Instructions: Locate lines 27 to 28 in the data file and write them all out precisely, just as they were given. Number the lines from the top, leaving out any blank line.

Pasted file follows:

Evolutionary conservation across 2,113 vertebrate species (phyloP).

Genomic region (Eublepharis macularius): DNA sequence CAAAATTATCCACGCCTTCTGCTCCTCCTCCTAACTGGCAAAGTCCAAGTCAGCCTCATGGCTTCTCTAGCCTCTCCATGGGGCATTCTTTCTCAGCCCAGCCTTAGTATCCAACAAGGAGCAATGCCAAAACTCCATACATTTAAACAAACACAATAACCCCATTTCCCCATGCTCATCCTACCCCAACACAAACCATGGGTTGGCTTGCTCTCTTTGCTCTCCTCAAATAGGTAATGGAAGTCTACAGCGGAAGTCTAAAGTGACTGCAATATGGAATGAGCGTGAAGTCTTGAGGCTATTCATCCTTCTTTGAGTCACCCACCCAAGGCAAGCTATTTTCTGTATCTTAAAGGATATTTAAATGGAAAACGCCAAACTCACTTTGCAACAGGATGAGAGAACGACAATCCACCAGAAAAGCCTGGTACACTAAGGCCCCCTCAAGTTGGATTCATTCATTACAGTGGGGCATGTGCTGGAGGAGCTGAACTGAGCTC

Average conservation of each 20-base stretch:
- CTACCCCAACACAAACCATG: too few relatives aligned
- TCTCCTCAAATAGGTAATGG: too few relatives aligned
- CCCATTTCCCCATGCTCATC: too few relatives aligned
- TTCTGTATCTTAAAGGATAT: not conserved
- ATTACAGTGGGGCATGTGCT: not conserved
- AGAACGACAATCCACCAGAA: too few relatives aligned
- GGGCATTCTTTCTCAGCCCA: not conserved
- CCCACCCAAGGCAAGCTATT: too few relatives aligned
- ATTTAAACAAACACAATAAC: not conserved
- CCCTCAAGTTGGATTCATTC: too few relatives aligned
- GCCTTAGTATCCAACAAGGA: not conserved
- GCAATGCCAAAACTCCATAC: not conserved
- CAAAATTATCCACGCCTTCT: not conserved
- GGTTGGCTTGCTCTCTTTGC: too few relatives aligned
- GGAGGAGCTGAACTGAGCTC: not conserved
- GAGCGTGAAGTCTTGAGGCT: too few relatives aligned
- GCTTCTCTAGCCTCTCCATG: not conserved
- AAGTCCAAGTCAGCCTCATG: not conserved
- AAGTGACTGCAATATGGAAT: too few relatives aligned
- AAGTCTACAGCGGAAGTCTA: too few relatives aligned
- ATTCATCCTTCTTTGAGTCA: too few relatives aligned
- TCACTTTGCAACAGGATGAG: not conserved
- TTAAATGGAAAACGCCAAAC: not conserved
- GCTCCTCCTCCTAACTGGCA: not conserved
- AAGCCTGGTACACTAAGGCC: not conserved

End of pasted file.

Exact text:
- GCTCCTCCTCCTAACTGGCA: not conserved
- AAGCCTGGTACACTAAGGCC: not conserved